B.C. Wildfire B.C. Wildfire


Fire season is a marathon. BC Wildfire crews regularly work 12-16 hour days, typically in stints of 14 consecutive days. We come home exhausted. For me, a healthy approach to days off is essential to managing mental well being. In order to stave off irritability and abrasiveness, I need to replenish my connection to the places I work to protect. I need to reset.

I’m part of an Initial Attack crew in the Pemberton Fire Zone, which means I spend most of my season responding to new starts in the Sea-to-Sky area. This season started quickly– by the end of May I’d been on fires that behaved like mid-July blazes. The Xusum Creek Fire at Anderson Lake, late in May, was particularly active. Driven by wind, slope, and dry fuels, the fire grew to 500 hectares in less than a week. My crew helped to establish a control line that protected the community of McGillivray, working a 34-hour shift. It set a stern tone for the summer, and threw us into fire season with very little time to shake off winter cobwebs.

Water BomberWater Bomber attacking the forest fire


In the early season, when my energy is high, I spend my days off exploring the same areas where I fight fire, the wilderness near my home in Pemberton. I thrive on the energy I feel in the backcountry, and experiencing the forest on my own terms restores my passion for firefighting. With my rest days following the Xusum Creek Fire, I visited the Paradise Valley, near Squamish. I camped under a gorgeous cottonwood tree, and felt the ice-cold flows of the Cheakamus River. I took in the stunning greens of the forest and marveled at the flora. After the reset, June brought lightning, which started new fires. I felt connected as my crew responded, appreciative as I immersed myself in the work.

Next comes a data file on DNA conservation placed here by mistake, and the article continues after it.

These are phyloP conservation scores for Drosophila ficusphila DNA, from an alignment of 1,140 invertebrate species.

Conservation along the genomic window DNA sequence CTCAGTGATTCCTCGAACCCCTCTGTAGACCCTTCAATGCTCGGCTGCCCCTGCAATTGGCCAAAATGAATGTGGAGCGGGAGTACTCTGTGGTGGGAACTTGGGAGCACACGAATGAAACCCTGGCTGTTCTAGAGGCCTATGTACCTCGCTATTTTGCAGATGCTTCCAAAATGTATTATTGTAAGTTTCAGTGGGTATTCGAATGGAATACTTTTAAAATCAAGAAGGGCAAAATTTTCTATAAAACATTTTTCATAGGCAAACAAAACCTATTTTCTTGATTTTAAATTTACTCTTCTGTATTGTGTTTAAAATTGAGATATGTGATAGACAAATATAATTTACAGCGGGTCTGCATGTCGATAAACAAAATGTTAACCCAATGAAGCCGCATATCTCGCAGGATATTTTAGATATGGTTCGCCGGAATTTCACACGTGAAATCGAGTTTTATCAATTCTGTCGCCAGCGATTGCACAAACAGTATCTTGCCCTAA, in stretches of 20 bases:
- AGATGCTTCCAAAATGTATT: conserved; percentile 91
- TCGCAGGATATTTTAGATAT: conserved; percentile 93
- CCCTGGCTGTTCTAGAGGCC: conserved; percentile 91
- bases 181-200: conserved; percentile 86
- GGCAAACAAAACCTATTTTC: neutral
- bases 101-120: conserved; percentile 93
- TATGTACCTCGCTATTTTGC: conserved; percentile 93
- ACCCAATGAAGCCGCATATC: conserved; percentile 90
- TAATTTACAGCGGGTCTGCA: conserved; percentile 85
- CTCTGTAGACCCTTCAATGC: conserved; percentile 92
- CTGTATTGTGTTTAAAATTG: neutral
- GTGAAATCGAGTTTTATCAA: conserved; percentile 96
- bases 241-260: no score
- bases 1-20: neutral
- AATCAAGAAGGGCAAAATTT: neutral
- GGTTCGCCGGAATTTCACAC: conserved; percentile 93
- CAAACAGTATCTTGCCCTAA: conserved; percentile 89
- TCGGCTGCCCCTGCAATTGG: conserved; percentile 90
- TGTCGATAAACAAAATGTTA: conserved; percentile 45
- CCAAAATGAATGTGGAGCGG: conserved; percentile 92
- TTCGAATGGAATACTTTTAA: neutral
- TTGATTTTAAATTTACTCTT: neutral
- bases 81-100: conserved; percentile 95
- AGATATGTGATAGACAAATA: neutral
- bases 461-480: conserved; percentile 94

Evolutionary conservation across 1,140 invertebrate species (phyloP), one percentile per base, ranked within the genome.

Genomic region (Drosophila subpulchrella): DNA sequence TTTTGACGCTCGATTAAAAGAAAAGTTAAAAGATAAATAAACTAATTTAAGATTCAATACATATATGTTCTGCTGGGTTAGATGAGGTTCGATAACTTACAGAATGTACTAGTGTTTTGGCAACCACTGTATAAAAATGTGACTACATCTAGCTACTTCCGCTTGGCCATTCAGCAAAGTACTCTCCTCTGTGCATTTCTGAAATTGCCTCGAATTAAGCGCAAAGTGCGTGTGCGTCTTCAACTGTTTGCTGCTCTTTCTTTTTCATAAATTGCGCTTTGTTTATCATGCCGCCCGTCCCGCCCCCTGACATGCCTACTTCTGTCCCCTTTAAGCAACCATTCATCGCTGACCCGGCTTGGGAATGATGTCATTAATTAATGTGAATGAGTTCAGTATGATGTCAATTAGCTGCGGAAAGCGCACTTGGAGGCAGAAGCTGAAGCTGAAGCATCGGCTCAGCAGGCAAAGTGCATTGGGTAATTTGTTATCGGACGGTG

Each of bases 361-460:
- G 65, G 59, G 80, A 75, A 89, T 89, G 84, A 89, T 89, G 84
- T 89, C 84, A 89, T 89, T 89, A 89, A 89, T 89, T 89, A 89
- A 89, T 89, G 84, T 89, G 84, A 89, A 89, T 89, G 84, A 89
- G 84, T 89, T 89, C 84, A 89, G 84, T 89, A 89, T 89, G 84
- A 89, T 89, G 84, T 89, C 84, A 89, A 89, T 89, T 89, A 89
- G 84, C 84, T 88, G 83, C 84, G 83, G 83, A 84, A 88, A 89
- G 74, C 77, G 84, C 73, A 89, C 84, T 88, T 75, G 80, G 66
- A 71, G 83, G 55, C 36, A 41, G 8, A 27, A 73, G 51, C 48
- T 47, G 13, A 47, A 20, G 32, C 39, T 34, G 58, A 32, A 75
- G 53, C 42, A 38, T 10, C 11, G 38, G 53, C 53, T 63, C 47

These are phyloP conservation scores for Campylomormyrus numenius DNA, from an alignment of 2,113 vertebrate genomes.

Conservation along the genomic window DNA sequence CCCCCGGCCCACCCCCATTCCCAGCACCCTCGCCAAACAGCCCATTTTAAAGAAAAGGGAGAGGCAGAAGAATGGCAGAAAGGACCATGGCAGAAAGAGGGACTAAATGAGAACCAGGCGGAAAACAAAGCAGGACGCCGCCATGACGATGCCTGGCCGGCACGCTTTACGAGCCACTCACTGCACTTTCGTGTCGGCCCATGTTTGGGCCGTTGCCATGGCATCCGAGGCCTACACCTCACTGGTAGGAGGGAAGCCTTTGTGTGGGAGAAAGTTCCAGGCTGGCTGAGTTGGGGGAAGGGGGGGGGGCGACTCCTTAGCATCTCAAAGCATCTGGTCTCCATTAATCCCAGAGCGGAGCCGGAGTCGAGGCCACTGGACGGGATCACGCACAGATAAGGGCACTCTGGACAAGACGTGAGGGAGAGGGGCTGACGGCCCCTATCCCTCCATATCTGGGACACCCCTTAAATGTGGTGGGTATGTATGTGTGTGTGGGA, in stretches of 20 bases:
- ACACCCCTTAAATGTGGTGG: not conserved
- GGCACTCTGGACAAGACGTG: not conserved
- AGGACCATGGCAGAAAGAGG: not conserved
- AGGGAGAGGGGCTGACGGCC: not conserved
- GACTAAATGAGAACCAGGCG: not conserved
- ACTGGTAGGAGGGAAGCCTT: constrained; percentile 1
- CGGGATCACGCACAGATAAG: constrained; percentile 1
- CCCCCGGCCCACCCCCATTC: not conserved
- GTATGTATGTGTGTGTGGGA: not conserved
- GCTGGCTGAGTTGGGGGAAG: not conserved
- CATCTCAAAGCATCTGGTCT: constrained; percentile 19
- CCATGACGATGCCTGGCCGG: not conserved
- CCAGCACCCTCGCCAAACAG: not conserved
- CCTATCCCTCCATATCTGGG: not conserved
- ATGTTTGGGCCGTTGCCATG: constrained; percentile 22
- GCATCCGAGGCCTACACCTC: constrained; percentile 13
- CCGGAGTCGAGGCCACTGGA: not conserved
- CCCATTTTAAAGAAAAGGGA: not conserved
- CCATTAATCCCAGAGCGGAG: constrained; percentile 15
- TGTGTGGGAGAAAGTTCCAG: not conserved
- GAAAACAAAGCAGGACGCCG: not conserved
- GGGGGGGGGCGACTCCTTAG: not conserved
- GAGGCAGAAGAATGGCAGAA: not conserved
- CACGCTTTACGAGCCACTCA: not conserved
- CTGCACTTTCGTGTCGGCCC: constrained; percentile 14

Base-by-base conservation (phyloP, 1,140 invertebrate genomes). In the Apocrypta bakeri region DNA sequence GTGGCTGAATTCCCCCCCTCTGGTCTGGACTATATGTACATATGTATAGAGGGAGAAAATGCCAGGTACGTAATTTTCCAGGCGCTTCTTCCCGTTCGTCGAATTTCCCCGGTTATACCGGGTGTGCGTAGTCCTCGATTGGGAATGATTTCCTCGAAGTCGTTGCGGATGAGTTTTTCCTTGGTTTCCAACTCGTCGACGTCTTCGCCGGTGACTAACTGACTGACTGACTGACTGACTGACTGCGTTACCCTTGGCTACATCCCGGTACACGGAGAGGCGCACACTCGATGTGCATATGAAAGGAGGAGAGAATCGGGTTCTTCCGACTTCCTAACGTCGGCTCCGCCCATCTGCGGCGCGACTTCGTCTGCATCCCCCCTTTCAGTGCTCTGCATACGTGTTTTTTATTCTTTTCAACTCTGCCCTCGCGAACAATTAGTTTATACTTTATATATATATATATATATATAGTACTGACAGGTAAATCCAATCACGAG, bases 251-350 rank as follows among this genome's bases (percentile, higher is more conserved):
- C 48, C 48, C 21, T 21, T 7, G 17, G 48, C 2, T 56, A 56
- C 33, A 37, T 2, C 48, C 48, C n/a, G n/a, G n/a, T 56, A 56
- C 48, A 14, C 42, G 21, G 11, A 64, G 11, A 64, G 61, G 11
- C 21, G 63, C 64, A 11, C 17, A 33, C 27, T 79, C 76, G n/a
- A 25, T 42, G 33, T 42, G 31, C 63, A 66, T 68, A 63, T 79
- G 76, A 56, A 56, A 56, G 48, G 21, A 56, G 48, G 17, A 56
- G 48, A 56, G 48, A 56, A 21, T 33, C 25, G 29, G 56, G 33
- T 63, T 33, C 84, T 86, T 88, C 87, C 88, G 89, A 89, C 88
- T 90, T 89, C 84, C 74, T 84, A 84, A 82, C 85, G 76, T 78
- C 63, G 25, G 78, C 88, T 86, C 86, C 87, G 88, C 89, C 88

By the last days of August, fire season is in its apex. Both this year and last, the month ended with record-breaking areas of BC’s forests burned, and the province in a state of emergency. This year, as September drew near, my crew was finishing a deployment to northern Vancouver Island. Following a significant lightning storm, the island was littered with fires. Our deployment was action-packed. We worked long days cutting a fuel break through dense, overhead salal, and were fortunate enough to see our efforts rewarded with full containment of our fire. On arriving home, we were completely spent.

Remote fires caused by lightingRemote fires caused by lighting


As fall approaches, I’m far too tired to spend days off seeking backcountry adventures– what I need is rest. But I’ve learned that rest and renewal are distinct, that the latter isn’t found on the couch. At the Scandinave Spa, I’ve found a place where rest rejuvenates, where I can connect with my home wilderness while healing my body and mind. I spent two days at the spa after Vancouver Island, working through the tensions of my summer through the cycle of hot, cold, relax. The spruce and cedar surrounding the spa waved gently as light winds signaled fall, and thoughts of fire season drifted in and out. I fell asleep both days, and woke seamlessly from dreams.

man in robe relaxing on lounge bed in a robe

I felt loose and ready returning to work. There was a fire my first day back. Back to it, back into the rhythm. Reset, and move again.


Written By David MacKinnon  Photos Courtesy of David Mackinnon